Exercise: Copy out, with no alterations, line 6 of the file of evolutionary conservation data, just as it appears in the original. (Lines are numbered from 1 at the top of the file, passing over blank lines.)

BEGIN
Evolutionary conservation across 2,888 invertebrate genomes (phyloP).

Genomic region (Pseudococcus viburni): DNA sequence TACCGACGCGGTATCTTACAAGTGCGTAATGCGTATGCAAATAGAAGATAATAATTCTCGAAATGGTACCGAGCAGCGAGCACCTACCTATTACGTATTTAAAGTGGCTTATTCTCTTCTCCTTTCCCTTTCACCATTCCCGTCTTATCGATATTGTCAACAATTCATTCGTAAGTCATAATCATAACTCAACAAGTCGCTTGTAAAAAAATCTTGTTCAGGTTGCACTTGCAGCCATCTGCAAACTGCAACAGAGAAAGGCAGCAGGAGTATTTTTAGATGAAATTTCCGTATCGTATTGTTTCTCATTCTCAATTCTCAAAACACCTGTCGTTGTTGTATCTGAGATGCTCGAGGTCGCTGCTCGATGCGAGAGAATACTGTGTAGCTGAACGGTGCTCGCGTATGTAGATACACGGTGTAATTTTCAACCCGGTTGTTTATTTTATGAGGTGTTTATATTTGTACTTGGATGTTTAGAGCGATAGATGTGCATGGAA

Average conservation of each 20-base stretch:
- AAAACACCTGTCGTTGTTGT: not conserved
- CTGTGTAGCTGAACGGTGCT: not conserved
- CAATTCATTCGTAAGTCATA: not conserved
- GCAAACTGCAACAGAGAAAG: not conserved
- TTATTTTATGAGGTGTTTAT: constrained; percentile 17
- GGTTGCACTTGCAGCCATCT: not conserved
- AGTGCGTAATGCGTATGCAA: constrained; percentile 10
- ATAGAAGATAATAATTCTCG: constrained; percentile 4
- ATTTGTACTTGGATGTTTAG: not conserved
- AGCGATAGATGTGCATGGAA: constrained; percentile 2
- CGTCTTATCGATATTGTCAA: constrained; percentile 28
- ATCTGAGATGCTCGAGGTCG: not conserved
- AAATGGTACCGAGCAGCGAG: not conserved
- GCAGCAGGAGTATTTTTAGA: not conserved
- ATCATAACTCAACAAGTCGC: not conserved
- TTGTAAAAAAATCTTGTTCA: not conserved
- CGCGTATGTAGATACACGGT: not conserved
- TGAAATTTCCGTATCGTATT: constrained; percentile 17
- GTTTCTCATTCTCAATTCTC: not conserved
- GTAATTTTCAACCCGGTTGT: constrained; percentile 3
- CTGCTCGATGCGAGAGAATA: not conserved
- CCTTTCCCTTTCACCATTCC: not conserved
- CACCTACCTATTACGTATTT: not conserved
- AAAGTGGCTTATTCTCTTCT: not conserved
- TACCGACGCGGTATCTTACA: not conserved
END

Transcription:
- CAATTCATTCGTAAGTCATA: not conserved